“Dell’innocenza perduta” shows us right from the start what the album is more or less all about: 70’s style prog (particularly in the choice of instruments) blended with a sort of pop rock style songwriting, particularly in the vocal parts which in this case are backed by acoustic guitar/piano and stay in simple time. Throw in some organ soloing and galloping snare to kick up the pace towards the end and we get a solid opener. In comes “Atlantis,” starting off promising with some dark Mellotron/Moog/piano intro and delivering an almost gothic sound. Once the vocals came in though it kind of died, in my opinion as the vocal lines didn’t seem particularly interesting and I began to realize that Tarasconi’s voice, while not being bad, isn’t powerful enough or quirky enough to grab me. “Atlantis” isn’t without it’s strong moments though, as the harpsichord section in the middle gave me a huge grin and proved to be a highlight. “Catabasi” proved itself to be a good track with its huge cathedral organ intro and nice inclusion of string instruments and solid use of Mellotron in the instrumental section.
If you haven’t seen the music video yet, be sure to check out “Dove la luce e piu intensa,” as it shows how young and energetic these guys are as they run around the woods in gothic makeup and cool outfits. The intro immediately hints of GG, great melodies float around everywhere, and there’s quite a bit that reminds me of La Maschera di Cera, particularly after the first chorus when the Moog comes in. Speaking of which, you don’t want to miss the cameo by Mr. Fabio Zuffanti himself in this piece which I would say is the highlight of the album. From here we get “Ecate,” a song exhibiting a number of influences, obviously the 70’s prog, but there’s even a bit of reggae flavor on here in the syncopated guitars. Some of the transitions are a bit rough on this one, but there’s defintely some good moments. And that takes us to the final track, “Horror Vacui,” clocking in at nearly 20 minutes, I surprisingly don’t have much to say about this one other than if you listened to the rest of the album up to this point it’s pretty much a lot of the same: mid-tempo rock, sort of poppy with lots of classic 70’s sounding instrumental parts in between.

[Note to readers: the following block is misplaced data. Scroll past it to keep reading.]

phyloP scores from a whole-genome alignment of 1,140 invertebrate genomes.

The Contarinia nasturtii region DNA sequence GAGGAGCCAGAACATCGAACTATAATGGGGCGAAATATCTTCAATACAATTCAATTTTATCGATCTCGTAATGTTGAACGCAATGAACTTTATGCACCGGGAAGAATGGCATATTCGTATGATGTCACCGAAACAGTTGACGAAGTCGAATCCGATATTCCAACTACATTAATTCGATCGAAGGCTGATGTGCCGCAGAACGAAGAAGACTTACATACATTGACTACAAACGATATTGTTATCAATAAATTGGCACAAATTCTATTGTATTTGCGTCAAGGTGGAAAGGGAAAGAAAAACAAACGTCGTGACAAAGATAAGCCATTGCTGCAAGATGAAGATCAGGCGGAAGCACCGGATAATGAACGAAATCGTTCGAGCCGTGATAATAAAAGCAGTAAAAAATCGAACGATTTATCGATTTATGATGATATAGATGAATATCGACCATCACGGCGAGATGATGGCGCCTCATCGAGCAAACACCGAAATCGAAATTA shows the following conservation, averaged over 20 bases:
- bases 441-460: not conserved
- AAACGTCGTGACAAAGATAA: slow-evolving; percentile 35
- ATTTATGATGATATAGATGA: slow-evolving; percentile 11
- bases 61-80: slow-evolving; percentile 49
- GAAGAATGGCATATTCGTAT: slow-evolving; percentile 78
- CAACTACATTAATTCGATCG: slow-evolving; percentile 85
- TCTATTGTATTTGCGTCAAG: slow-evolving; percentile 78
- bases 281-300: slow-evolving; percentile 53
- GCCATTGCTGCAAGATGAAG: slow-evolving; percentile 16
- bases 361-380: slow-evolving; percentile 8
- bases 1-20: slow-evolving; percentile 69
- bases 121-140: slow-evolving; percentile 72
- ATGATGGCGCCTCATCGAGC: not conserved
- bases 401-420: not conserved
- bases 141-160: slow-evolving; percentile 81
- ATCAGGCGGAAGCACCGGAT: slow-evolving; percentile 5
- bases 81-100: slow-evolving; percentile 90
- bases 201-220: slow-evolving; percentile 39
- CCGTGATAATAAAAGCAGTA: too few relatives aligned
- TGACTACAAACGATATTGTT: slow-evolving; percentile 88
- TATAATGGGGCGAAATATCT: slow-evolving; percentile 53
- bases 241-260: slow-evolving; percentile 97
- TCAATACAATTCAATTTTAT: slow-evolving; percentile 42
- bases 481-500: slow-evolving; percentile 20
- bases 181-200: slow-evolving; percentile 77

Despite everything looking good on the surface level, I’m not really sure that I’d consider this album successful, according to my very personal tastes. It had some really great moments, however, the band never really seemed to find that sweet spot where something got really impressive. If you’re looking for something that has those vintage sounds, loads of Mellotron, Hammond, and Moog, and aren’t really looking for something groundbreaking, you’ll probably love this record. For me though, it’s not an album I can really sit down with and be drawn in.
Art Deco –Syvaan Uneen
Syvaan Uneen, for me, turns out to be an album that seems to kind of float around musically between genres without firmly planting it’s feed. The weird thing is that it manages to do so while seeming coherent as a record. Touching on aspects of fusion, rock, pop, and prog, Art Deco maintains a distinctive sound due to their consistent use of the female lead singer and its main interest revolving around interesting chord changes rather than technical virtuosity. While most tracks stay pretty light, such as “Suurin Panoksin” with its head nodding groove and the largely piano driven “Kymmenen Kaskya,” other tracks like the lengthy “Valaistumattomat” take on a bit of a darker approach and incorporate a bit of crunchy guitar. Then there’s “Ikuiseen uneen,” a song that I really struggled to enjoy due to the pop element and overall 80’s tone (particularly in the power-snare). On the electric side we find tracks like “Pala Kerrallaan” which incorporates a mix of very danceable beats, syncopated guitar, and something in the vibe that strikes me as a blend of traditional and modern. While Syvaan Uneen was a decent album, I feel that it targets a pretty particular type of fan or perhaps a scene that I am less familiar with, the result being that it didn’t do much to me. Nonetheless, if you’re looking for something different, or if you come in from a background that’s a bit more indie oriented, you might want to check this out.